XXII Panzer-Korps was standing for several days between Tomaszow and Zamosc, while having order to advance further (which could not be completed because of lack of fuel and spare parts in the face of heavy casualties suffered to that date and also Polish resistance). Their attempt to cross the Bug river near Wlodzimierz was repulsed by Polish forces. The same with Guderian - his attempt to close the encirclement near Chelm Lubelski was repulsed. The advance of IV. Armee-Korps was stopped by Polish forces during the battle of Krasnystaw. The campaign was no longer that smooth for the Germans. Luftwaffe already had got several divisions which could be supplied only from the air (Guderian's Panzer Korps was among them).

While at the same time Polish forces had transported all of its mobilizational, equipment and supply reserves - all of its back-up facilities - to eastern Poland and basing on these reserves and facilities as well as on so called Spare Units (units organized as casualty replacements for frontline units) were organizing further defences there. When the Soviet Union attacked Poland their attack striked these reserve units which were not yet combat ready (many were still enroute in railway transports) and were preparing to repulse enemy attacks from the west - not from the east. That's why this is called "stab in the back".

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Re: Blitzkrieg Unleashed: Poland 1939

Post by Richard Hargreaves » Sat Apr 24, 2010 2:18 pm

Coming in paperback at last this autumn.

http://www.amazon.co.uk/Blitzkrieg-Unle ... 697&sr=1-2

http://www.amazon.com/Blitzkrieg-Unleas ... 697&sr=1-2

Not sure about the circular inset on the cover. Very 1970s design. :shock:
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Re: Blitzkrieg Unleashed: Poland 1939

Post by Marc Rikmenspoel » Sat Apr 24, 2010 7:36 pm

Congratulations, Stackpole titles are found at every one of the hundreds (thousands?) of Barnes & Nobles and Borders around the USA. Not every Stackpole title is in every store, but I've seen their edition of your The Germans in Normandy at many stores in several states. So your work is available to a wide audience in the USA, and that should be the case again with Blitzkrieg Unleashed. That can be gratifying both to your ego as a historian and to your bottom line!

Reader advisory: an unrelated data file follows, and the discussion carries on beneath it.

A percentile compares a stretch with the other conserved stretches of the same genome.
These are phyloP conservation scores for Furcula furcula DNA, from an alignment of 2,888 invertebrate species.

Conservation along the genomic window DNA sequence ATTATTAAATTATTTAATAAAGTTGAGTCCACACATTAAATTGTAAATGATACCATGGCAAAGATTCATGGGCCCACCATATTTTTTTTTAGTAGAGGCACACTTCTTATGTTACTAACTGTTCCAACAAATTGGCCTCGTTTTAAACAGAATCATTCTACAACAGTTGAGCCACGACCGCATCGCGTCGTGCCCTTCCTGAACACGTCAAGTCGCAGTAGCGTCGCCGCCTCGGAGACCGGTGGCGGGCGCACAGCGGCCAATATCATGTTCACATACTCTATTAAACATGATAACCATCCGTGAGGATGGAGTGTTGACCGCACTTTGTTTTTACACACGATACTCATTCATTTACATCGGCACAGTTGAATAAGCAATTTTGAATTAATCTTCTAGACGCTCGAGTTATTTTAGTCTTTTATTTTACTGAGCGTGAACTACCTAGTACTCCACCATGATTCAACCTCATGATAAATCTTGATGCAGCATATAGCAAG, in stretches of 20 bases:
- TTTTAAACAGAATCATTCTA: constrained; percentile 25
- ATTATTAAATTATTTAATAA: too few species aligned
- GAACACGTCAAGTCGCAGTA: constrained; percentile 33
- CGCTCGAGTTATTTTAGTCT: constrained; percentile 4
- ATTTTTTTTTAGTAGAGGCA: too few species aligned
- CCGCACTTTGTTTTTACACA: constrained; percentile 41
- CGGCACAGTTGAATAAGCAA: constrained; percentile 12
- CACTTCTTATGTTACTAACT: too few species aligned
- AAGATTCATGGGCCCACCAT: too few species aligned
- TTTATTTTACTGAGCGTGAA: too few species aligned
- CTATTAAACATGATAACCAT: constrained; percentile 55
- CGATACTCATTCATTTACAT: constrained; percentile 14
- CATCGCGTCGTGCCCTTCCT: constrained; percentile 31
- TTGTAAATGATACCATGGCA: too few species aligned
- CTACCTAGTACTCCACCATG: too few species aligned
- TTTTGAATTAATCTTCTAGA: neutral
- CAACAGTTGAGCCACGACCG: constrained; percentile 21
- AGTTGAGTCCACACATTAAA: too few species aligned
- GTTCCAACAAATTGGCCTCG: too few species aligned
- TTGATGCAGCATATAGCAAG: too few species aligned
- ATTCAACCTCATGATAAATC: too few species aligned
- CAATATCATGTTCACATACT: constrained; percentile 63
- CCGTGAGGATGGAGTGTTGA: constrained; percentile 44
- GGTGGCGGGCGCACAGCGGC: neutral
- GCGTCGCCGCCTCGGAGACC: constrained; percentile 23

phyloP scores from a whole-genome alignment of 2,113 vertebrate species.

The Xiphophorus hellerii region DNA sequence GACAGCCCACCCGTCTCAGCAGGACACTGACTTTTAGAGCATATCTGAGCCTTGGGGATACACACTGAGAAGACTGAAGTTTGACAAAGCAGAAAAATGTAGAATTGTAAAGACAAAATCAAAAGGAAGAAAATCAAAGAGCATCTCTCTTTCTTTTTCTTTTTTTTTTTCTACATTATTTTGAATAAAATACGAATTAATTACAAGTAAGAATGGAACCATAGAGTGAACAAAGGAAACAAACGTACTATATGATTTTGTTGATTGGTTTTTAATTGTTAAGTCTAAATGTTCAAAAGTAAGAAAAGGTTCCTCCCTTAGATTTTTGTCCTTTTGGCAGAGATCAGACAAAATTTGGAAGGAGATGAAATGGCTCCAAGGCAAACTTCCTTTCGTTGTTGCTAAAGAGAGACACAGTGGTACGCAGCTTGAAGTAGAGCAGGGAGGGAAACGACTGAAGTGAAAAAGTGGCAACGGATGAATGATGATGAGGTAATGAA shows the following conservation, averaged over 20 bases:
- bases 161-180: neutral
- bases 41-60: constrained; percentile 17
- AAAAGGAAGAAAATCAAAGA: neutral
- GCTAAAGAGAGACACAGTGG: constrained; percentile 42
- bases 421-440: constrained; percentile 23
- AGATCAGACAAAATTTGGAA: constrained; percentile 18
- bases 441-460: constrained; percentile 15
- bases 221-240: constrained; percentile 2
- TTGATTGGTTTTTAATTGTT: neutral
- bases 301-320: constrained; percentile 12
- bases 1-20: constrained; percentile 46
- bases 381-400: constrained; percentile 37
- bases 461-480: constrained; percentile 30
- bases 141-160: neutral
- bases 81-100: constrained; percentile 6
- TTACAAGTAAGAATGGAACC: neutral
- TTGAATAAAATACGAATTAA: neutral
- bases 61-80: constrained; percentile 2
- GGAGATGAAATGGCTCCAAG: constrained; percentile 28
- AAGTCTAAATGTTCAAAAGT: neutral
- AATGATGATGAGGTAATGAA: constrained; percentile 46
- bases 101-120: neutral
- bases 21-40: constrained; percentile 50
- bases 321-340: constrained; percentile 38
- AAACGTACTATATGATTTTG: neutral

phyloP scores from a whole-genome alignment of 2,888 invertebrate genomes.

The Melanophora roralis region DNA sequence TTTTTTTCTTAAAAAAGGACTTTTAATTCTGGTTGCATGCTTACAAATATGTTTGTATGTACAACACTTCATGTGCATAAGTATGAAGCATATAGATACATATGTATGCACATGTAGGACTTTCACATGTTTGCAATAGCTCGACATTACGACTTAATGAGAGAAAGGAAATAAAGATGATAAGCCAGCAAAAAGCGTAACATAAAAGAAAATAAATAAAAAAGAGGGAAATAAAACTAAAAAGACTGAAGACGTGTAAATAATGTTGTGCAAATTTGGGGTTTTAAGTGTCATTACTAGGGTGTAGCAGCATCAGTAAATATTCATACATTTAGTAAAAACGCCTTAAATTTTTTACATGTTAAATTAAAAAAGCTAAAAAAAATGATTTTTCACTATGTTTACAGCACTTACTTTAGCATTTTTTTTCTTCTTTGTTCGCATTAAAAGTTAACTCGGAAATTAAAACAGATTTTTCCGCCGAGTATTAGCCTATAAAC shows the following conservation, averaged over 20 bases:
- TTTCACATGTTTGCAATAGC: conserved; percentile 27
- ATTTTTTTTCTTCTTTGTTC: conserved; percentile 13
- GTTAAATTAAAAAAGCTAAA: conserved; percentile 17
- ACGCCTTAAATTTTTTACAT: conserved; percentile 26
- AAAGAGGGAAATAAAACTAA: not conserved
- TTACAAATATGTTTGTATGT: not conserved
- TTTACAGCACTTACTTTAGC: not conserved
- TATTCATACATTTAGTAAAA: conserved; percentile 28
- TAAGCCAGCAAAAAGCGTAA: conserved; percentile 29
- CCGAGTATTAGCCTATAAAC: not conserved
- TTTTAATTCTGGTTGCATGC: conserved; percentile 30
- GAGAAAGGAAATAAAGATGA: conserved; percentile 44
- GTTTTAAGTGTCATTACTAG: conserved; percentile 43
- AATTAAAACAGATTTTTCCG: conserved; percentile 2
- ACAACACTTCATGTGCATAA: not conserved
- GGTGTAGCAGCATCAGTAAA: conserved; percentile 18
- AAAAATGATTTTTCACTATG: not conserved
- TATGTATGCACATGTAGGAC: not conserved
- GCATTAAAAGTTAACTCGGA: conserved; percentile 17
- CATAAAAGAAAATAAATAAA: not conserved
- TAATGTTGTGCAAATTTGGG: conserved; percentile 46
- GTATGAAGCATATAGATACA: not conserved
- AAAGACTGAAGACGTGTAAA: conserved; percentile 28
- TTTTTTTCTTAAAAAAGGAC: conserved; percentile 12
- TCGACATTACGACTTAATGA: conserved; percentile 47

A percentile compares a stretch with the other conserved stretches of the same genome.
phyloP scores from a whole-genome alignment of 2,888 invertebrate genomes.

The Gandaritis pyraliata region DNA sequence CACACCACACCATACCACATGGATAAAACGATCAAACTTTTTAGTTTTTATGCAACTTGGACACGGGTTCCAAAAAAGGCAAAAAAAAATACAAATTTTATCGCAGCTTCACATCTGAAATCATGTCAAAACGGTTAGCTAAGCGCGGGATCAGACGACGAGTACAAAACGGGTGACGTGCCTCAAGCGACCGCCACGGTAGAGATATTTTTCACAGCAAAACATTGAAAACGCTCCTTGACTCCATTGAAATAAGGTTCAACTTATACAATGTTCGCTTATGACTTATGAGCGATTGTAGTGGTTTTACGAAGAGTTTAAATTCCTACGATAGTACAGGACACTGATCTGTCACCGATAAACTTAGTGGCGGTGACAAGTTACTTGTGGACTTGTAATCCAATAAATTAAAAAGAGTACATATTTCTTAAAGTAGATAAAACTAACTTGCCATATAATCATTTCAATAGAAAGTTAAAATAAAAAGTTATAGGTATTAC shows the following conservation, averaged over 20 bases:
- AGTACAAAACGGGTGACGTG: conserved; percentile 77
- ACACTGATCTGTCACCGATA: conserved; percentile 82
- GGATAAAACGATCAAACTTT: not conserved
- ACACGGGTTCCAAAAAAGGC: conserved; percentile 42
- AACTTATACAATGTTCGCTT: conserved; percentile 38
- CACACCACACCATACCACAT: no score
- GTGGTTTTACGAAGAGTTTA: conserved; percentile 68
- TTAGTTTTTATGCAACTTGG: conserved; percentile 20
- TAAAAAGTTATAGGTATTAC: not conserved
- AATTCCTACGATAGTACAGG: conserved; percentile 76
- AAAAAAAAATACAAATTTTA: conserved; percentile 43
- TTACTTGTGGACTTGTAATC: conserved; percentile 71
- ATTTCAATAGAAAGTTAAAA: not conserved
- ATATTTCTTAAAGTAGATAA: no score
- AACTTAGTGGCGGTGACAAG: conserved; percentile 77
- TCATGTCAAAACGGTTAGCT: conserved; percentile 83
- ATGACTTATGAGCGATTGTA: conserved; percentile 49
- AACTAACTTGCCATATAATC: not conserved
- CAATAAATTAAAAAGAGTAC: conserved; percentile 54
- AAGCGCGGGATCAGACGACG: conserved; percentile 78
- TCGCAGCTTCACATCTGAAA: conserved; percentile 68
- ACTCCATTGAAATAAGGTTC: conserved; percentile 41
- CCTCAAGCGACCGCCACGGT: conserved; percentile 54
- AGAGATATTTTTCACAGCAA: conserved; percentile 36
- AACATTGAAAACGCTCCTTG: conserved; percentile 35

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Re: Blitzkrieg Unleashed: Poland 1939

Post by Richard Hargreaves » Mon Apr 26, 2010 12:48 am

Hi Marc,

Anything to massage my ego! The money helps with further research too! I was hoping Stackpole would take up "BU" - they've done wonders for "GiN" - on my rare forays Stateside I've found their books in most of the larger chains; you can also find them occasionally in the UK (mainly at Foyle's). I know the editions are cheap and cheerful, but if that puts them in the price range of customers, I'm happy. :D
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Re: Blitzkrieg Unleashed: Poland 1939

Post by Jan-Hendrik » Mon Apr 26, 2010 7:25 am

Funny, I just noticed via Google.books (polish edition) Richard mentioned me in his foreword :D :D

Cheers, mon ami :beer:

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Re: Blitzkrieg Unleashed: Poland 1939

Post by Richard Hargreaves » Mon Apr 26, 2010 7:27 am

You are most welcome, my good friend. You are mentioned in the English edition too. :D
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Re: Blitzkrieg Unleashed: Poland 1939

Post by Domen123 » Thu Jun 16, 2011 11:11 am

Richard:
A very fair review from the Polish Times who have approached it with an open mind; I keep reading elsewhere that the book is 'controversial'... :?